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Heat and Mass Transfer

, Volume 55, Issue 1, pp 81–93 | Cite as

Experimental investigation of the heat and mass transfer in a tube bundle absorber of an absorption chiller

  • Michael OlbrichtEmail author
  • Andrea Luke
Original
  • 78 Downloads

Abstract

The design of the absorber of absorption chillers is still subject to great uncertainty since the coupled processes of heat and mass transfer as well as the influence of systemic interactions on the absorption process are not fully understood. Unfortunately, only a few investigations on the transport phenomena in the absorber during operation in an absorption chiller are reported in the literature. Therefore, experimental investigations on the heat and mass transfer during falling film absorption of steam in aqueous LiBr-solution are carried out in an absorber installed in an absorption chiller in this work. An improvement of heat and mass transfer due to the increase in convective effects are observed as the Ref number increases. Furthermore, an improvement of the heat transfer in the absorber with increasing coolant temperature can be identified in the systemic context. This is explained by a corresponding reduction in the average viscosity of the solution in the absorber. A comparison with experimental data from literature obtained from so-called absorber-generator test rigs shows a good consistency. Thus, it has been shown that the findings obtained on these simplified experimental setups can be transferred to the absorber in an absorption chiller. However, a comparison with correlations from the literature reveals a strong deviation between experimental and calculated results. Hence, further research activities on the development of better correlations are required in future.

Nomenclature

Latin symbols

A

Area (m2)

cp

Specific heat capacity (kJ/kgK)

Cpc

Compactness factor (−)

d

Diameter of tube(m)

D

Diffusion coefficient (m2/s)

g

Gravitational acceleration (m/s2)

j

Number of parallel tube columns

k

Overall heat transfer coefficient (W/m2K)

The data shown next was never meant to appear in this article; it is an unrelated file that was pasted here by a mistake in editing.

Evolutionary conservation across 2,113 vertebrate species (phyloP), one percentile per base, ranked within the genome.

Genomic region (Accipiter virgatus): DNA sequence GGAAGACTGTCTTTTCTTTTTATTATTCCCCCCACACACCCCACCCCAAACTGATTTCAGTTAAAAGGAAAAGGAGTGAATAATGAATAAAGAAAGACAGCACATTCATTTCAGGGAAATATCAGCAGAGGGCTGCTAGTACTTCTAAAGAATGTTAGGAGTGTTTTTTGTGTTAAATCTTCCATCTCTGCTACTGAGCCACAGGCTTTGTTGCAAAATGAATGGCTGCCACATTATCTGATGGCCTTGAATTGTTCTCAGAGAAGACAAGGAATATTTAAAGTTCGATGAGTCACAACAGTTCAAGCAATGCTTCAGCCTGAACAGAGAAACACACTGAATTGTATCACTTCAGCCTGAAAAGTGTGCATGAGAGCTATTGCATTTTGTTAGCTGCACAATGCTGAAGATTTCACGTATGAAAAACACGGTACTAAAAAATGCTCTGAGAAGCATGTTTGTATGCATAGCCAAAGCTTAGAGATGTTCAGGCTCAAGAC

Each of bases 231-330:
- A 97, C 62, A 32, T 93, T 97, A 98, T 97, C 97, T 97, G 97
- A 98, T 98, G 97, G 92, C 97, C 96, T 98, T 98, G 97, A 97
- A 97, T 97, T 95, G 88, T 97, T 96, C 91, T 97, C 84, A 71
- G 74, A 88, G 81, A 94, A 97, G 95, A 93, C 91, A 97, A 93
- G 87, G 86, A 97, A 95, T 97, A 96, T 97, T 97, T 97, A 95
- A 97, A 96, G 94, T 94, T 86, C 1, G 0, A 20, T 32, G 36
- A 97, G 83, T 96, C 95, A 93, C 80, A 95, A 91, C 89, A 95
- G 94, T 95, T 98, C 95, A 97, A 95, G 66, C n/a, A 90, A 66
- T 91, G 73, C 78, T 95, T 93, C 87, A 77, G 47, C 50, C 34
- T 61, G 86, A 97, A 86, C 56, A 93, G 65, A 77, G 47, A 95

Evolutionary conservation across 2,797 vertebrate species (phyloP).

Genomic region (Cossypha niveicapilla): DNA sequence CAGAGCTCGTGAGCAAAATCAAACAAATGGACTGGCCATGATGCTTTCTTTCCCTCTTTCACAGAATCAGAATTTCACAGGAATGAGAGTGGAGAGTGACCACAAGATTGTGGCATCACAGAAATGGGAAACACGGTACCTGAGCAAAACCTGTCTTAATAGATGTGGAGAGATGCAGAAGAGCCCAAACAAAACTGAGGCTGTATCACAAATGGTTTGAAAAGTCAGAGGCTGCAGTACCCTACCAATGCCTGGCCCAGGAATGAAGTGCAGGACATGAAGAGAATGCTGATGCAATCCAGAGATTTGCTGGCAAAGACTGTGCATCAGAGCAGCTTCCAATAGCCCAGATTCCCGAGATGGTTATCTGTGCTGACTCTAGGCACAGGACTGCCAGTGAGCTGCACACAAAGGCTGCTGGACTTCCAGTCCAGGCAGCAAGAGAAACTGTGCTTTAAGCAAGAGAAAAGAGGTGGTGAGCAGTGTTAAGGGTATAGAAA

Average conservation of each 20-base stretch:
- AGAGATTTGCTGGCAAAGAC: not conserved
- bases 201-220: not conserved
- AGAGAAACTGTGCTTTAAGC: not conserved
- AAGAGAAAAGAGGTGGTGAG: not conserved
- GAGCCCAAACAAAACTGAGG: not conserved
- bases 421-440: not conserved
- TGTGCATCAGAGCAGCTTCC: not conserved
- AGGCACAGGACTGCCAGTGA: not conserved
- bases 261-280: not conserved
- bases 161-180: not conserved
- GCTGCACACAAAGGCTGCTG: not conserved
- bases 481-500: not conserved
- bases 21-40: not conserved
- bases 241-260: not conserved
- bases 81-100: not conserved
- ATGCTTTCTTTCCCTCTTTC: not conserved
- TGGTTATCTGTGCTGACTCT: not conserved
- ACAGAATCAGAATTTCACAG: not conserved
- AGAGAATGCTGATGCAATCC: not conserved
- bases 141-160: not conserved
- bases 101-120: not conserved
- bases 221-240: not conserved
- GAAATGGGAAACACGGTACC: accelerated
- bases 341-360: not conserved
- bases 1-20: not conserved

l

Length of tube (m)

L

Inter tube distance in the bundle (m)

\( \dot{\mathrm{m}} \)

Mass flow rate(kg/s)

p

Pressure (bar)

\( \dot{\mathrm{q}} \)

Heat flux (W/m2)

\( \dot{\mathrm{Q}} \)

Rate of heat flow (W)

R

Radius (m)

T

Temperature (°C)

x

Mass related concentration (mass fraction kgLiBr/kgsolution) (%)

Dimensionless parameters

Nu

Nusselt number (−)

Pr

Prandtl number(−)

Re

Reynolds number (−)

Ref

Film Reynolds number (−)

Sc

Schmidt number (−)

Sh

Sherwood number (−)

Greek symbols

α

Heat transfer coefficient (W/m2K)

β

Mass transfer coefficient (m/s)

Γ

Mass flow rate per tube length and side (kg/m·s)

ε

Roughness (m)

η

Dynamic viscosity (Pa s)

λ

Heat conduction (W/m)

ν

Kinetic viscosity (m2/s)

ρ

Density (kg/m3)

ξ

Friction factor

Subscripts

0

Reference

c

Coolant

coolant

Cooling water

cold

Cold water

crit

Critical

Cu

Copper

exp

Experimental

f

Film

h

Horizontal

H2O

Water

hot

Hot water

i

Inner / inlet

L

Liquid

LiBr

Lithium bromide

lm

Logarithmic mean

o

Outer / outlet

p

Parallel

pred

Predicted

poor

Poor solution

ref

Refrigerant

rich

Rich solution

s

Solution

st

Steam

sv

Symmetric vertical

svref

Symmetric vertical reference

Superscripts

eq

Equilibrium

Notes

Compliance with ethical standards

Conflict of interest

On behalf of all authors, the corresponding author states that there is no conflict of interest.

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Copyright information

© Springer-Verlag GmbH Germany, part of Springer Nature 2018

Authors and Affiliations

  1. 1.Institute of Technical ThermodynamicsUniversity of KasselKasselGermany

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